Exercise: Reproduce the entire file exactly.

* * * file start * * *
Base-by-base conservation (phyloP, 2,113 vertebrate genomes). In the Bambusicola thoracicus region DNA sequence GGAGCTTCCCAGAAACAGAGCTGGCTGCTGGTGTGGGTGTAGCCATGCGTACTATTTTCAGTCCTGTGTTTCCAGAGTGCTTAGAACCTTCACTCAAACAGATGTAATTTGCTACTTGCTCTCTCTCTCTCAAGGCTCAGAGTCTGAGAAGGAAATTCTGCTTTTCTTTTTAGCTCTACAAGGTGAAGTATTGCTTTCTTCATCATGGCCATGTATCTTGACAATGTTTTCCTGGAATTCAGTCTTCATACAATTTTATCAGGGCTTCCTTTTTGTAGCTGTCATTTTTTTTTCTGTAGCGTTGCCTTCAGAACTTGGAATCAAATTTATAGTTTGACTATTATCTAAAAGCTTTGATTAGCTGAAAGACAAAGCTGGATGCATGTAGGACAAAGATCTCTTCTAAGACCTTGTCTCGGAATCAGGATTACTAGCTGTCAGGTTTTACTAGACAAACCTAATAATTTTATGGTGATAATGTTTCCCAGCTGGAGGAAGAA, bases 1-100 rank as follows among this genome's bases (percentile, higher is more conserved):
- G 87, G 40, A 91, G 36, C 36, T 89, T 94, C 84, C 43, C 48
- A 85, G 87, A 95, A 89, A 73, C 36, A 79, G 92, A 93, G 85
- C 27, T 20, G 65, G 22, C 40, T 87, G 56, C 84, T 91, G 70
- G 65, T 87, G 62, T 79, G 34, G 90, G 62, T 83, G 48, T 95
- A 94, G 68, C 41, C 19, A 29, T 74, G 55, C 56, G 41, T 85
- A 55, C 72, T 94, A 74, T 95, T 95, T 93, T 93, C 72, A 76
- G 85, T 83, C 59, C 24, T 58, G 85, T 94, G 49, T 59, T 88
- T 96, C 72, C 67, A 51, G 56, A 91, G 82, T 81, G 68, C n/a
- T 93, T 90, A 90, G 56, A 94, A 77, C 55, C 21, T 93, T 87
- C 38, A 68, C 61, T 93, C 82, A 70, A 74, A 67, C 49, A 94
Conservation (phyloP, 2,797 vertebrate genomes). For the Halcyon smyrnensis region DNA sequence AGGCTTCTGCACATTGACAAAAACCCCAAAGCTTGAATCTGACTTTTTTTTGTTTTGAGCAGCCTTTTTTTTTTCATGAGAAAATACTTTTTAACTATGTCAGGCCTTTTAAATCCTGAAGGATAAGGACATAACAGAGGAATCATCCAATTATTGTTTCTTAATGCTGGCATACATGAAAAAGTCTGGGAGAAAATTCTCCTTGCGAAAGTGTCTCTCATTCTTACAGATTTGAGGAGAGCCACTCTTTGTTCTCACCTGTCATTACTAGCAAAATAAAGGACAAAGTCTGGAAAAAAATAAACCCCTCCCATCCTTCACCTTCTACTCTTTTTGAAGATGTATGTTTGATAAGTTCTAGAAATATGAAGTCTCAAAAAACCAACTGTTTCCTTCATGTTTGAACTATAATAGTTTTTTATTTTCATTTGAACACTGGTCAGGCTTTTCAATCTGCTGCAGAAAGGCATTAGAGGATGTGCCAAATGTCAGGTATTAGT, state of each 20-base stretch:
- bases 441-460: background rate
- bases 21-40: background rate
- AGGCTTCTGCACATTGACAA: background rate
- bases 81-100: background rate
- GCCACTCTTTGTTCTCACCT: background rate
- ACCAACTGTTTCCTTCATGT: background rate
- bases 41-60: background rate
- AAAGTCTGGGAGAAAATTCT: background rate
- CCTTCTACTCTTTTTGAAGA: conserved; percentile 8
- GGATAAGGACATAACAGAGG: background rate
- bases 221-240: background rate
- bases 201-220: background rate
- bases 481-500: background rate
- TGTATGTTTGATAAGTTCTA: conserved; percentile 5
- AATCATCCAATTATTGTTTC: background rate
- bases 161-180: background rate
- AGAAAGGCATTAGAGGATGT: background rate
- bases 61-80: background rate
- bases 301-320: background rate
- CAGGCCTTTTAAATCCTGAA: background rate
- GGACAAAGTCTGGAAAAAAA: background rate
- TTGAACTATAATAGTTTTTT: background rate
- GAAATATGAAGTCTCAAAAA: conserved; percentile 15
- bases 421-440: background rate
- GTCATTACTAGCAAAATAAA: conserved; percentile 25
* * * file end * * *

Base-by-base conservation (phyloP, 2,113 vertebrate genomes). In the Bambusicola thoracicus region DNA sequence GGAGCTTCCCAGAAACAGAGCTGGCTGCTGGTGTGGGTGTAGCCATGCGTACTATTTTCAGTCCTGTGTTTCCAGAGTGCTTAGAACCTTCACTCAAACAGATGTAATTTGCTACTTGCTCTCTCTCTCTCAAGGCTCAGAGTCTGAGAAGGAAATTCTGCTTTTCTTTTTAGCTCTACAAGGTGAAGTATTGCTTTCTTCATCATGGCCATGTATCTTGACAATGTTTTCCTGGAATTCAGTCTTCATACAATTTTATCAGGGCTTCCTTTTTGTAGCTGTCATTTTTTTTTCTGTAGCGTTGCCTTCAGAACTTGGAATCAAATTTATAGTTTGACTATTATCTAAAAGCTTTGATTAGCTGAAAGACAAAGCTGGATGCATGTAGGACAAAGATCTCTTCTAAGACCTTGTCTCGGAATCAGGATTACTAGCTGTCAGGTTTTACTAGACAAACCTAATAATTTTATGGTGATAATGTTTCCCAGCTGGAGGAAGAA, bases 1-100 rank as follows among this genome's bases (percentile, higher is more conserved):
- G 87, G 40, A 91, G 36, C 36, T 89, T 94, C 84, C 43, C 48
- A 85, G 87, A 95, A 89, A 73, C 36, A 79, G 92, A 93, G 85
- C 27, T 20, G 65, G 22, C 40, T 87, G 56, C 84, T 91, G 70
- G 65, T 87, G 62, T 79, G 34, G 90, G 62, T 83, G 48, T 95
- A 94, G 68, C 41, C 19, A 29, T 74, G 55, C 56, G 41, T 85
- A 55, C 72, T 94, A 74, T 95, T 95, T 93, T 93, C 72, A 76
- G 85, T 83, C 59, C 24, T 58, G 85, T 94, G 49, T 59, T 88
- T 96, C 72, C 67, A 51, G 56, A 91, G 82, T 81, G 68, C n/a
- T 93, T 90, A 90, G 56, A 94, A 77, C 55, C 21, T 93, T 87
- C 38, A 68, C 61, T 93, C 82, A 70, A 74, A 67, C 49, A 94
Conservation (phyloP, 2,797 vertebrate genomes). For the Halcyon smyrnensis region DNA sequence AGGCTTCTGCACATTGACAAAAACCCCAAAGCTTGAATCTGACTTTTTTTTGTTTTGAGCAGCCTTTTTTTTTTCATGAGAAAATACTTTTTAACTATGTCAGGCCTTTTAAATCCTGAAGGATAAGGACATAACAGAGGAATCATCCAATTATTGTTTCTTAATGCTGGCATACATGAAAAAGTCTGGGAGAAAATTCTCCTTGCGAAAGTGTCTCTCATTCTTACAGATTTGAGGAGAGCCACTCTTTGTTCTCACCTGTCATTACTAGCAAAATAAAGGACAAAGTCTGGAAAAAAATAAACCCCTCCCATCCTTCACCTTCTACTCTTTTTGAAGATGTATGTTTGATAAGTTCTAGAAATATGAAGTCTCAAAAAACCAACTGTTTCCTTCATGTTTGAACTATAATAGTTTTTTATTTTCATTTGAACACTGGTCAGGCTTTTCAATCTGCTGCAGAAAGGCATTAGAGGATGTGCCAAATGTCAGGTATTAGT, state of each 20-base stretch:
- bases 441-460: background rate
- bases 21-40: background rate
- AGGCTTCTGCACATTGACAA: background rate
- bases 81-100: background rate
- GCCACTCTTTGTTCTCACCT: background rate
- ACCAACTGTTTCCTTCATGT: background rate
- bases 41-60: background rate
- AAAGTCTGGGAGAAAATTCT: background rate
- CCTTCTACTCTTTTTGAAGA: conserved; percentile 8
- GGATAAGGACATAACAGAGG: background rate
- bases 221-240: background rate
- bases 201-220: background rate
- bases 481-500: background rate
- TGTATGTTTGATAAGTTCTA: conserved; percentile 5
- AATCATCCAATTATTGTTTC: background rate
- bases 161-180: background rate
- AGAAAGGCATTAGAGGATGT: background rate
- bases 61-80: background rate
- bases 301-320: background rate
- CAGGCCTTTTAAATCCTGAA: background rate
- GGACAAAGTCTGGAAAAAAA: background rate
- TTGAACTATAATAGTTTTTT: background rate
- GAAATATGAAGTCTCAAAAA: conserved; percentile 15
- bases 421-440: background rate
- GTCATTACTAGCAAAATAAA: conserved; percentile 25